Live Art is a contested category, not least because of the historical, disciplinary and institutional ambiguities that the term often tends to conceal. Live Art can be usefully defined as a peculiarly British variation on particular legacies of cultural experimentation – a historically and culturally contingent translation of categories including body art, performance art, time-based art, and endurance art. The recent social and cultural history of the UK has involved specific factors that have crucially influenced the development of Live Art since the late 1970s. These have included issues in national cultural politics relating to sexuality, gender, disability, technology, and cultural policy.
In the past decade there has been a proliferation of festivals of Live Art in the UK and growing support for Live Art in major venues. Nevertheless, while specific artists have been afforded critical essays and monographs, there is a relative absence of scholarly work on Live Art as a historically and culturally specific mode of artistic production. Through essays by leading scholars and critical interviews with influential artists in the sector, Critical Live Art addresses the historical and cultural specificity of contemporary experimental performance, and explores the diversity of practices that are carried out, programmed, read or taught as Live Art.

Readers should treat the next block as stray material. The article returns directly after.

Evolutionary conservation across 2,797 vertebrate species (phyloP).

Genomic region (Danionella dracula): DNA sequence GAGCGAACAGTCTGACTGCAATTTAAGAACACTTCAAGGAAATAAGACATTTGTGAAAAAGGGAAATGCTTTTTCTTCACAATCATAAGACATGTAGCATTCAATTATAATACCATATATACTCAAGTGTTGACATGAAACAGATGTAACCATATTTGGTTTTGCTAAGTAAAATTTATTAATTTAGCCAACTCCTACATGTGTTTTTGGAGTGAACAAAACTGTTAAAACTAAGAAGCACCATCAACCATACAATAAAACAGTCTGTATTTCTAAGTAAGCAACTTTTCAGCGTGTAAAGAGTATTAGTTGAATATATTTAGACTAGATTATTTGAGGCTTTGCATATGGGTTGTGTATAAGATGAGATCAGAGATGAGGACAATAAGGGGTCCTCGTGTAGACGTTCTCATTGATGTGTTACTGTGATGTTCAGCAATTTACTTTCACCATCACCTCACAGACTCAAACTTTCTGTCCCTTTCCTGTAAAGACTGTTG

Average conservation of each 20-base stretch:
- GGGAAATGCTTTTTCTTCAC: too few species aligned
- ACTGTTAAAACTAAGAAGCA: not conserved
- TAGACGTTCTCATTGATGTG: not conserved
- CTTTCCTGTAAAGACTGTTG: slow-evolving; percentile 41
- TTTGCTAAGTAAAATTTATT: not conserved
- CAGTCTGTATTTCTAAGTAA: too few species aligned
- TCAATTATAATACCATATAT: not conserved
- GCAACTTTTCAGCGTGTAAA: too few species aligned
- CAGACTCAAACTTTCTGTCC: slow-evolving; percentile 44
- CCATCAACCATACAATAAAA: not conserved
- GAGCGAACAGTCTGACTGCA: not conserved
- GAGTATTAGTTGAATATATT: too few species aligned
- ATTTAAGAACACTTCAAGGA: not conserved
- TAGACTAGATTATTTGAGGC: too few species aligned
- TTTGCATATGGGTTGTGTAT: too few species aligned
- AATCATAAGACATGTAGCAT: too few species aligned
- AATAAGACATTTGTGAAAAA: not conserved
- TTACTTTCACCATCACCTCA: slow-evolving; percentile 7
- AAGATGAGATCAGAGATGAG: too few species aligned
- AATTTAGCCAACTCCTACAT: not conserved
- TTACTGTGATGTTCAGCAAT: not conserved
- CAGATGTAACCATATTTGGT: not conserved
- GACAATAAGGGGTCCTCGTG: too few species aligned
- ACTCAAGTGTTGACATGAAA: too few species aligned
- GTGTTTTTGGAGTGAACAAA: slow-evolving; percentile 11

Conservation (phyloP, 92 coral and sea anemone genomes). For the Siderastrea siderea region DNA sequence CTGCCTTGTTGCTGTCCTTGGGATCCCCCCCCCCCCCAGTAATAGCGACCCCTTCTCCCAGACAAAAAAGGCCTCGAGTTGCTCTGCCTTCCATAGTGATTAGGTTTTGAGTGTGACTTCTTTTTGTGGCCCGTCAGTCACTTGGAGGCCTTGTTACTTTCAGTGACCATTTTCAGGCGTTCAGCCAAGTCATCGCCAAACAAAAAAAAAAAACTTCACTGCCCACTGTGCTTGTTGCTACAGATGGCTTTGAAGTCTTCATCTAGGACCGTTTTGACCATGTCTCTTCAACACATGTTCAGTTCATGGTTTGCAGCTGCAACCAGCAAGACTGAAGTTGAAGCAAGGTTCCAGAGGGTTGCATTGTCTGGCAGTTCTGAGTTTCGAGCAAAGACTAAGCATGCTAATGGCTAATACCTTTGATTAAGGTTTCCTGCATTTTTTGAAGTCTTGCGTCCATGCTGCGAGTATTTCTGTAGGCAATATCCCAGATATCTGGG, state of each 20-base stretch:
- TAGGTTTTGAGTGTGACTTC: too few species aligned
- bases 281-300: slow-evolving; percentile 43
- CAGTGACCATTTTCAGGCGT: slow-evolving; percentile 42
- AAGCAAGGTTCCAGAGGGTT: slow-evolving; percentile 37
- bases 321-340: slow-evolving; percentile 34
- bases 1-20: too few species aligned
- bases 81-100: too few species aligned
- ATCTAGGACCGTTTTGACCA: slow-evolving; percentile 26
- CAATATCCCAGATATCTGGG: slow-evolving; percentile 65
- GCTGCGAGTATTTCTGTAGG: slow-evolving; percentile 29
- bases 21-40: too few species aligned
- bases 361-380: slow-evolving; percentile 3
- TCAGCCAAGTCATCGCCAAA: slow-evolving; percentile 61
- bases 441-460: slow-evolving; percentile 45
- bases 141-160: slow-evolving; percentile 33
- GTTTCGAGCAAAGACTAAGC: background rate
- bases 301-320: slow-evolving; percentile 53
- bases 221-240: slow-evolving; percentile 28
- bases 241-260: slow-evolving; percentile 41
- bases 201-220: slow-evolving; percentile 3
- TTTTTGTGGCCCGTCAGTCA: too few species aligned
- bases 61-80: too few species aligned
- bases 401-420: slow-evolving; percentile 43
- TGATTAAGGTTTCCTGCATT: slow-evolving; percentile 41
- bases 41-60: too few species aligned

This book is based on a special issue of Contemporary Theatre Review.
Foreword: Live Art Performance Art Body Art Carolee Schneemann Introduction: Live Art in the UK Dominic Johnson 1. Marginalia: Towards a Historiography of Live Art Dominic Johnson 2. Towards a Prehistory of Live Art in the UK Heike Roms and Rebecca Edwards 3. The Freaks’ Roll Call: Live Art and the Arts Council, 1968-73 Graham Saunders 4. Positive Surrender: An Interview with BREYER P-ORRIDGE Dominic Johnson 5. The Common Turn in Performance Gavin Butt 6. Duckie’s Gay Shame: Critiquing Pride and Selling Shame in Club Performance Catherine Silverstone 7. Frightening the Horses: An Interview with Neil Bartlett Lois Keidan 8. Spokeswomen and Posterpeople: Disability, Advocacy and Live Art Brian Lobel 9. Skin Deep: Female Flesh in UK Live Art since 1999 Gianna Bouchard 10. The Skin of the Theatre: An Interview with Julia Bardsley Dominic Johnson 11. On the Endurance of Theatre in Live Art Lara Shalson 12. Come Closer: Confessions of Intimate Spectators in One to One Performance Deirdre Heddon, Helen Iball and Rachel Zerihan